Record of Lodoss War Hands-On

Conspiracy Entertainment provided us with a nearly localized copy of Record of Lodoss War, and we were quite pleased with its progress.

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Conspiracy Entertainment's dedication to localizing top-notch Japanese console games can't be questioned. On the top of the company's list is Record of Lodoss War - the fast-paced action-RPG based on the anime series of the same name. Released earlier this year to Japanese audiences, Lodoss War is a game that Western audiences will take to easily. Though playing the import version was a bit difficult without a basic grasp of the Japanese language, players thus inclined were able to trudge through the narrative sequences and relish in the game's primary focus - the vanquishing of foes and the gathering of treasure. Now that Conspiracy has done an admirable job of translating the game's heavy text, though, eager gamers don't have to settle for such a single-minded experience.

Lodoss War's narrative revolves around a newly resurrected hero, whose role you'll play. Brought back from the dead by a powerful wizard named Wart, your character eventually comes to play a crucial role in the saving of Marmo, the region in which the game is set. Your quest will take you through the farthest reaches of Marmo and beyond. The game's world is relatively large, and every corner of it is populated by respawning enemies, keeping the game's action elements relevant throughout.

Action is easily Lodoss War's focus, and with its isometic perspective, the game bears a marked resemblance to Blizzard's Diablo games. Every element in Lodoss War, though, is rendered in full 3D, from the main character to the world's many edifices and monsters. Doing battle - an activity you'll find yourself involved in quite often when playing Lodoss War - is a very simple undertaking; simply approach an enemy and press the B button repeatedly. As enemies will usually attack back, though, it's wise to employ a variety of tactics. Fans of action-RPGs, in any case, will find the drill most familiar, while those new to the play style will find it rather simple to grasp.

Aiding you in combat is a host of weapons and armor. Though you'll find a great many scattered throughout the game's world and lying amongst the remains of your enemies, most of the combat gear you'll acquire will be of your own design. Early in the game, your character is granted access to a smithy and an eager dwarf to work it. At any point in the game, you're able to return to the workshop, where the dwarf awaits your requests. You can have him perform a multitude of tasks, from magically enhancing your weapons to creating new arms and armor for you. All of this is achieved by gathering mithrill - Lodoss War's unit of currency, of sorts. Mithrill serves as a raw material, which your faithful smith converts into basic weapons. Once you have a weapon (or a piece of armor), you're able to etch magical inscriptions onto it, imbuing it with all sorts of powers - anything from attack bonuses to elemental properties. The item-creation system is one of the game's deepest and most interesting aspects; borrowing elements from games like Vagrant Story and Diablo II, Lodoss War's system allows for a rich variety among your creations and encourages you to search for more components.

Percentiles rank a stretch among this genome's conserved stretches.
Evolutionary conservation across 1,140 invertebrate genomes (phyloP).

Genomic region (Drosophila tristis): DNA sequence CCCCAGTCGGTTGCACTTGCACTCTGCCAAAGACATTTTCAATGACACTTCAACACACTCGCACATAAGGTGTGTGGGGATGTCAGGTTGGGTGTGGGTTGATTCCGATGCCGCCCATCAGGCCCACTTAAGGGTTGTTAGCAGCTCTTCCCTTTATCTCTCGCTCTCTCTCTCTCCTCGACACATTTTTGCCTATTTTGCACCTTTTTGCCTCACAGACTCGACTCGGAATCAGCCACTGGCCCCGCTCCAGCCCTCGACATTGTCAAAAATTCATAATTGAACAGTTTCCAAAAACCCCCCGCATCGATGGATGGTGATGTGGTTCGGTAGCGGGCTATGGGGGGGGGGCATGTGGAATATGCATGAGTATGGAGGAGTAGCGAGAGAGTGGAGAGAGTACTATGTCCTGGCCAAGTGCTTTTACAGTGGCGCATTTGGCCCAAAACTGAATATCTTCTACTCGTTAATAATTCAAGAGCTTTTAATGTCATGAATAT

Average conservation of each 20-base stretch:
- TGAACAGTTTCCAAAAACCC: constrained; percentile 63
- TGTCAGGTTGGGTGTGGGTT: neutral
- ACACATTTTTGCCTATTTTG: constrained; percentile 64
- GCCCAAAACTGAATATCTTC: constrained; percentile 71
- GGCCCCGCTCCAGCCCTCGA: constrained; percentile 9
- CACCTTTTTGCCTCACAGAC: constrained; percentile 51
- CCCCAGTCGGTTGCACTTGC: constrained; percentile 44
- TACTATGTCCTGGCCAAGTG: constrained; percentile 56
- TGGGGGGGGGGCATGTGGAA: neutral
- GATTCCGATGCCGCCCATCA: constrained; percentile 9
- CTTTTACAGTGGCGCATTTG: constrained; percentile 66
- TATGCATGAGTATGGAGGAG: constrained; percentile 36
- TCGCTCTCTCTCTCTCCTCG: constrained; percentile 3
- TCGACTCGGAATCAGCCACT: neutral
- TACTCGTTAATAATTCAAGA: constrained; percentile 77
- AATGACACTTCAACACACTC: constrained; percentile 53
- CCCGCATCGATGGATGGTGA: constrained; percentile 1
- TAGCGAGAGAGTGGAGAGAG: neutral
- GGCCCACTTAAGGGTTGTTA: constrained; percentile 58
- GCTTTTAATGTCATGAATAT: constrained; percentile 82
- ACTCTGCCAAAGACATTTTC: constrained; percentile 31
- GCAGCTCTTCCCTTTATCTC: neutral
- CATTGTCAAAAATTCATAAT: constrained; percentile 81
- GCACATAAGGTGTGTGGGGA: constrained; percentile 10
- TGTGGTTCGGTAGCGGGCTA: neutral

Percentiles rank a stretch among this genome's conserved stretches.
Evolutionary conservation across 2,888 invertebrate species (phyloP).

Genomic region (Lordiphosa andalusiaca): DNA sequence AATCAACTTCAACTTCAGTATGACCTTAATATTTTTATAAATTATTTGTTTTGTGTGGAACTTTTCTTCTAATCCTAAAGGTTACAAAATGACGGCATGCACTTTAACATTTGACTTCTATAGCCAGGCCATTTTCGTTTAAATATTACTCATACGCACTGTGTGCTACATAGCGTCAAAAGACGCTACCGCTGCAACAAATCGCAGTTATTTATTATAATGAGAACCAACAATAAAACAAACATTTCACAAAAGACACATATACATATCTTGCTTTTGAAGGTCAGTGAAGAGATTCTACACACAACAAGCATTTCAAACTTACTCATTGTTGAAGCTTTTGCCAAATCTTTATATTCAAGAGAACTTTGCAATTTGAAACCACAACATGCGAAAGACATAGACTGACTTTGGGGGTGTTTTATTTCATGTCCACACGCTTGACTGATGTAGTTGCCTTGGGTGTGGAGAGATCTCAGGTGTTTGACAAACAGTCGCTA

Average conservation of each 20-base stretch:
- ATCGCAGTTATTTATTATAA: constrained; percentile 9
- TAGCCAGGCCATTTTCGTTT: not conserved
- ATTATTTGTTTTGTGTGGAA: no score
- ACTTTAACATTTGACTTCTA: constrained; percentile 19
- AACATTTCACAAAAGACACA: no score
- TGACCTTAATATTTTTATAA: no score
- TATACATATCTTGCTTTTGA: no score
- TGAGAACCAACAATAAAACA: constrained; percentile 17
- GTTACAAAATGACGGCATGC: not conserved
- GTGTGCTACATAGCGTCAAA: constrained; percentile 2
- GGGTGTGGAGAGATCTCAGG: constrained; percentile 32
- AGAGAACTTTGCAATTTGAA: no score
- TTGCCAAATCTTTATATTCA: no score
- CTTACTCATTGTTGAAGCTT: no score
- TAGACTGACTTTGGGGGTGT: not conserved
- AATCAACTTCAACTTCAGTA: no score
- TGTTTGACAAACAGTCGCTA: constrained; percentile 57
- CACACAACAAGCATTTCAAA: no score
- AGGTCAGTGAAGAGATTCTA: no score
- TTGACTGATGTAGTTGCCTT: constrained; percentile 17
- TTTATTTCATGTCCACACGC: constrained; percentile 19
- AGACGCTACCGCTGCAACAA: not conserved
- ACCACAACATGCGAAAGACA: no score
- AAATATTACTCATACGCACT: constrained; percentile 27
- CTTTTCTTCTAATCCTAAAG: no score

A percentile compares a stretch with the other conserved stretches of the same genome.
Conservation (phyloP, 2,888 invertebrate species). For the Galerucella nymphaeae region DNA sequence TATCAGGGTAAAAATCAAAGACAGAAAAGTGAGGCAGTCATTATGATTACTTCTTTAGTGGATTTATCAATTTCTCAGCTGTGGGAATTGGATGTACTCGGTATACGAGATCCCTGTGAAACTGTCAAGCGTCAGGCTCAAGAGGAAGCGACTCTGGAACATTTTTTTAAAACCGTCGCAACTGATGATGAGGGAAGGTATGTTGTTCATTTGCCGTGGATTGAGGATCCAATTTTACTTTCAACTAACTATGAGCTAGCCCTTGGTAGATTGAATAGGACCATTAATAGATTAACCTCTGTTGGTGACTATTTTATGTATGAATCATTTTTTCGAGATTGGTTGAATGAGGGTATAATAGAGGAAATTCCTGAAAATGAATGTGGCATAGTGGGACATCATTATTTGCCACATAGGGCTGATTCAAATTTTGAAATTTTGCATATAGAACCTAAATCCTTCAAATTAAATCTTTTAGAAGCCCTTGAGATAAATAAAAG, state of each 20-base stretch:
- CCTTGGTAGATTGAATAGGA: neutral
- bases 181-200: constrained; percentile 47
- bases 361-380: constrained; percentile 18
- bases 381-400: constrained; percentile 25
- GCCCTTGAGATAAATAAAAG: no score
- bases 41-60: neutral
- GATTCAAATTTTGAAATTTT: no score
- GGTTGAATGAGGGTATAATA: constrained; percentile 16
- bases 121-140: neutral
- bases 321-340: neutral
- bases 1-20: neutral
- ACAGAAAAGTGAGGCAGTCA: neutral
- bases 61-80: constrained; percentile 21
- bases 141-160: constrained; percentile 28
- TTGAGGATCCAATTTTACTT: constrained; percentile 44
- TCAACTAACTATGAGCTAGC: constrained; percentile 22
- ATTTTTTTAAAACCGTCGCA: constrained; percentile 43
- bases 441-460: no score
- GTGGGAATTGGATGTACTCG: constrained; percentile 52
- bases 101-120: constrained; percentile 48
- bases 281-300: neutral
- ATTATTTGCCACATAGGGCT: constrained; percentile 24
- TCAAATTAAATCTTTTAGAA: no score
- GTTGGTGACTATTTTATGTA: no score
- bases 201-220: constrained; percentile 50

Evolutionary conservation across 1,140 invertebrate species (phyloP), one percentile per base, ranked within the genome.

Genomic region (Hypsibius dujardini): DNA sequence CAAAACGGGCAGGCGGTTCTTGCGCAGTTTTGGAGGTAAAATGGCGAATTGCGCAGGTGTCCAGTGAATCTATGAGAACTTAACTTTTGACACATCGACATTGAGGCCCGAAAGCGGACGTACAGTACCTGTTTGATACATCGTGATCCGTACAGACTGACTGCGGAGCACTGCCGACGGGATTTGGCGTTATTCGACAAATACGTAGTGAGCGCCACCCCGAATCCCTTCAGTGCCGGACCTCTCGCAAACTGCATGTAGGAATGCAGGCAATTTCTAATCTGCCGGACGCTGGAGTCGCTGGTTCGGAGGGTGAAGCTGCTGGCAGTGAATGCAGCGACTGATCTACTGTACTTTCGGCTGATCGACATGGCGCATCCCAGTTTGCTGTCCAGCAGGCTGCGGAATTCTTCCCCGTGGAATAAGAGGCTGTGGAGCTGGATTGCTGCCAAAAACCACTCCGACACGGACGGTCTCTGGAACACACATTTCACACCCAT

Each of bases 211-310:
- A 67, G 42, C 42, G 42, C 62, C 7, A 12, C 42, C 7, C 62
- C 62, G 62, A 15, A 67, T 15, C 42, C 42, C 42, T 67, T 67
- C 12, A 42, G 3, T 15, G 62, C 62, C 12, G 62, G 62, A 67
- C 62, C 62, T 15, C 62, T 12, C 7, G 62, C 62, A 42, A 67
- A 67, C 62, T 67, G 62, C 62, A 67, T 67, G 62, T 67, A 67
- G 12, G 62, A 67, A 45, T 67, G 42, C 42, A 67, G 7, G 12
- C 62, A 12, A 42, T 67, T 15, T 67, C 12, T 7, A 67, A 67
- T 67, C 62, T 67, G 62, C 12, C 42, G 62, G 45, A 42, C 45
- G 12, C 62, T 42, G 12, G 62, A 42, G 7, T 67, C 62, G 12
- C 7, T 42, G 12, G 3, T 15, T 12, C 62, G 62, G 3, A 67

In the end, many of the game's systems are worthy of note. The game's magic system is interesting, as is its inventory interface, and the AI companions whose service you'll eventually earn are decently keen and varied. RPG fans sick of the standard console formula would do well to check this game out, as it really has more in common with fast-paced PC RPGs than anything else. Record of Lodoss War is set for release in January of 2001.

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